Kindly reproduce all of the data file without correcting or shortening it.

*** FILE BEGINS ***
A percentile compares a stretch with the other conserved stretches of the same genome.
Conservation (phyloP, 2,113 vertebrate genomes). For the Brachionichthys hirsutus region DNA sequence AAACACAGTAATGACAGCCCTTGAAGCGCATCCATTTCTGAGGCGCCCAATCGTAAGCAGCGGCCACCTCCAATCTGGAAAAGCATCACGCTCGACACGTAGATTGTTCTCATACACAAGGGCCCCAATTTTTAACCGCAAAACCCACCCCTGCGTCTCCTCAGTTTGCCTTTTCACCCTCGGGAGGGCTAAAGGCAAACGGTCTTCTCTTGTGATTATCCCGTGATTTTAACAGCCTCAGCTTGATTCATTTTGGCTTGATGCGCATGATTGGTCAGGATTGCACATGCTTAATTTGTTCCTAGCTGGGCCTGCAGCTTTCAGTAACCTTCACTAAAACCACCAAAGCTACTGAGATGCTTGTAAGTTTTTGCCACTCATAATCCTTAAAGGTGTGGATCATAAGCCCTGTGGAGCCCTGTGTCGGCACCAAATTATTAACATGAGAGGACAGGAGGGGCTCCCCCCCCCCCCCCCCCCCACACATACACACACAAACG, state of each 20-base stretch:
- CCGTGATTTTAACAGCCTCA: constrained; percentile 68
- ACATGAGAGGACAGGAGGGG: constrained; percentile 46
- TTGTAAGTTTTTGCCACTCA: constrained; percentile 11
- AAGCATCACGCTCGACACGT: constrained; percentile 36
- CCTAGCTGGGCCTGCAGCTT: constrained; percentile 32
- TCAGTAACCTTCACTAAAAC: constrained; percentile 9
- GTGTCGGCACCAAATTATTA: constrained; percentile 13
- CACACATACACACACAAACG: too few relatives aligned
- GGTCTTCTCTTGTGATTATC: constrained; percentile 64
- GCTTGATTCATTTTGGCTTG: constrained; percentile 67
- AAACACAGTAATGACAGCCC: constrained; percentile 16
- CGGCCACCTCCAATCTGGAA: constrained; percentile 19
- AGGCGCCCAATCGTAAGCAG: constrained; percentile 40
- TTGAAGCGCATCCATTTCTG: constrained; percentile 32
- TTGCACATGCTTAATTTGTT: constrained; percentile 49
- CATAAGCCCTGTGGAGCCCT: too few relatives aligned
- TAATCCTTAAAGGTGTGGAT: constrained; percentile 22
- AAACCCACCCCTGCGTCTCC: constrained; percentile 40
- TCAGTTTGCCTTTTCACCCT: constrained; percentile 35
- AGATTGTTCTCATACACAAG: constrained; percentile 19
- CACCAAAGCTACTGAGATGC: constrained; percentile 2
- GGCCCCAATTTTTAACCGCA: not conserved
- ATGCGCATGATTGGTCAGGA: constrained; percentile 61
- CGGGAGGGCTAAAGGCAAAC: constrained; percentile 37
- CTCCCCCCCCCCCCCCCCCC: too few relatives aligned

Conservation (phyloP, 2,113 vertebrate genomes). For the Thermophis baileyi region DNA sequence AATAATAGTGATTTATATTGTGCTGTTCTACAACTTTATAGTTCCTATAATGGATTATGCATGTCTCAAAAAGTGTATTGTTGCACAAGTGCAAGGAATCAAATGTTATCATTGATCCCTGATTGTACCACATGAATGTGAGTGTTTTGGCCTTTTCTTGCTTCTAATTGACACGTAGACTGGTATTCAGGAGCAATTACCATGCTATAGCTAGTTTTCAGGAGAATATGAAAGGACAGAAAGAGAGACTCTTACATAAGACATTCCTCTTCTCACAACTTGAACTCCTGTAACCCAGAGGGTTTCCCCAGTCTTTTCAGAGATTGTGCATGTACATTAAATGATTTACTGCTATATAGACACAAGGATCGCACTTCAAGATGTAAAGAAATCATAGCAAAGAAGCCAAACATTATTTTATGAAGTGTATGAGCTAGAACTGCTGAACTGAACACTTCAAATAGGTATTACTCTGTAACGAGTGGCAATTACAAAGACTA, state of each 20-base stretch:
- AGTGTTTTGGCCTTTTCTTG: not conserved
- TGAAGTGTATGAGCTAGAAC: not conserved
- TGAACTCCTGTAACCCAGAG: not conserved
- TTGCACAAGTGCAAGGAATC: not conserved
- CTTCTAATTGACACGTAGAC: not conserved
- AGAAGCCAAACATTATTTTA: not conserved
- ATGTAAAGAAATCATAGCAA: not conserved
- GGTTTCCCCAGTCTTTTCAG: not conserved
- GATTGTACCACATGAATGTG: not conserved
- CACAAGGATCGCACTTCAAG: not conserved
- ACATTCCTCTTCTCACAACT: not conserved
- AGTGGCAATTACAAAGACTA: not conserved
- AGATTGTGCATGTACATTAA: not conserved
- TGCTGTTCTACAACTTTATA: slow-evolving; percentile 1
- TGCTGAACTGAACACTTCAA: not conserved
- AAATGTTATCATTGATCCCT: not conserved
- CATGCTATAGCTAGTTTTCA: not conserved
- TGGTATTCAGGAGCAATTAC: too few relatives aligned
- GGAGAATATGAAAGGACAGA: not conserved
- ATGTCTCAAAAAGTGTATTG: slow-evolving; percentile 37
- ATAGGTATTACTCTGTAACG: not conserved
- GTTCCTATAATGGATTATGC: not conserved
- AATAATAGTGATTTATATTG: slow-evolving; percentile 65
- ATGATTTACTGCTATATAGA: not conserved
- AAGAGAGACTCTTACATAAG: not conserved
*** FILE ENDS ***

A percentile compares a stretch with the other conserved stretches of the same genome.
Conservation (phyloP, 2,113 vertebrate genomes). For the Brachionichthys hirsutus region DNA sequence AAACACAGTAATGACAGCCCTTGAAGCGCATCCATTTCTGAGGCGCCCAATCGTAAGCAGCGGCCACCTCCAATCTGGAAAAGCATCACGCTCGACACGTAGATTGTTCTCATACACAAGGGCCCCAATTTTTAACCGCAAAACCCACCCCTGCGTCTCCTCAGTTTGCCTTTTCACCCTCGGGAGGGCTAAAGGCAAACGGTCTTCTCTTGTGATTATCCCGTGATTTTAACAGCCTCAGCTTGATTCATTTTGGCTTGATGCGCATGATTGGTCAGGATTGCACATGCTTAATTTGTTCCTAGCTGGGCCTGCAGCTTTCAGTAACCTTCACTAAAACCACCAAAGCTACTGAGATGCTTGTAAGTTTTTGCCACTCATAATCCTTAAAGGTGTGGATCATAAGCCCTGTGGAGCCCTGTGTCGGCACCAAATTATTAACATGAGAGGACAGGAGGGGCTCCCCCCCCCCCCCCCCCCCACACATACACACACAAACG, state of each 20-base stretch:
- CCGTGATTTTAACAGCCTCA: constrained; percentile 68
- ACATGAGAGGACAGGAGGGG: constrained; percentile 46
- TTGTAAGTTTTTGCCACTCA: constrained; percentile 11
- AAGCATCACGCTCGACACGT: constrained; percentile 36
- CCTAGCTGGGCCTGCAGCTT: constrained; percentile 32
- TCAGTAACCTTCACTAAAAC: constrained; percentile 9
- GTGTCGGCACCAAATTATTA: constrained; percentile 13
- CACACATACACACACAAACG: too few relatives aligned
- GGTCTTCTCTTGTGATTATC: constrained; percentile 64
- GCTTGATTCATTTTGGCTTG: constrained; percentile 67
- AAACACAGTAATGACAGCCC: constrained; percentile 16
- CGGCCACCTCCAATCTGGAA: constrained; percentile 19
- AGGCGCCCAATCGTAAGCAG: constrained; percentile 40
- TTGAAGCGCATCCATTTCTG: constrained; percentile 32
- TTGCACATGCTTAATTTGTT: constrained; percentile 49
- CATAAGCCCTGTGGAGCCCT: too few relatives aligned
- TAATCCTTAAAGGTGTGGAT: constrained; percentile 22
- AAACCCACCCCTGCGTCTCC: constrained; percentile 40
- TCAGTTTGCCTTTTCACCCT: constrained; percentile 35
- AGATTGTTCTCATACACAAG: constrained; percentile 19
- CACCAAAGCTACTGAGATGC: constrained; percentile 2
- GGCCCCAATTTTTAACCGCA: not conserved
- ATGCGCATGATTGGTCAGGA: constrained; percentile 61
- CGGGAGGGCTAAAGGCAAAC: constrained; percentile 37
- CTCCCCCCCCCCCCCCCCCC: too few relatives aligned

Conservation (phyloP, 2,113 vertebrate genomes). For the Thermophis baileyi region DNA sequence AATAATAGTGATTTATATTGTGCTGTTCTACAACTTTATAGTTCCTATAATGGATTATGCATGTCTCAAAAAGTGTATTGTTGCACAAGTGCAAGGAATCAAATGTTATCATTGATCCCTGATTGTACCACATGAATGTGAGTGTTTTGGCCTTTTCTTGCTTCTAATTGACACGTAGACTGGTATTCAGGAGCAATTACCATGCTATAGCTAGTTTTCAGGAGAATATGAAAGGACAGAAAGAGAGACTCTTACATAAGACATTCCTCTTCTCACAACTTGAACTCCTGTAACCCAGAGGGTTTCCCCAGTCTTTTCAGAGATTGTGCATGTACATTAAATGATTTACTGCTATATAGACACAAGGATCGCACTTCAAGATGTAAAGAAATCATAGCAAAGAAGCCAAACATTATTTTATGAAGTGTATGAGCTAGAACTGCTGAACTGAACACTTCAAATAGGTATTACTCTGTAACGAGTGGCAATTACAAAGACTA, state of each 20-base stretch:
- AGTGTTTTGGCCTTTTCTTG: not conserved
- TGAAGTGTATGAGCTAGAAC: not conserved
- TGAACTCCTGTAACCCAGAG: not conserved
- TTGCACAAGTGCAAGGAATC: not conserved
- CTTCTAATTGACACGTAGAC: not conserved
- AGAAGCCAAACATTATTTTA: not conserved
- ATGTAAAGAAATCATAGCAA: not conserved
- GGTTTCCCCAGTCTTTTCAG: not conserved
- GATTGTACCACATGAATGTG: not conserved
- CACAAGGATCGCACTTCAAG: not conserved
- ACATTCCTCTTCTCACAACT: not conserved
- AGTGGCAATTACAAAGACTA: not conserved
- AGATTGTGCATGTACATTAA: not conserved
- TGCTGTTCTACAACTTTATA: slow-evolving; percentile 1
- TGCTGAACTGAACACTTCAA: not conserved
- AAATGTTATCATTGATCCCT: not conserved
- CATGCTATAGCTAGTTTTCA: not conserved
- TGGTATTCAGGAGCAATTAC: too few relatives aligned
- GGAGAATATGAAAGGACAGA: not conserved
- ATGTCTCAAAAAGTGTATTG: slow-evolving; percentile 37
- ATAGGTATTACTCTGTAACG: not conserved
- GTTCCTATAATGGATTATGC: not conserved
- AATAATAGTGATTTATATTG: slow-evolving; percentile 65
- ATGATTTACTGCTATATAGA: not conserved
- AAGAGAGACTCTTACATAAG: not conserved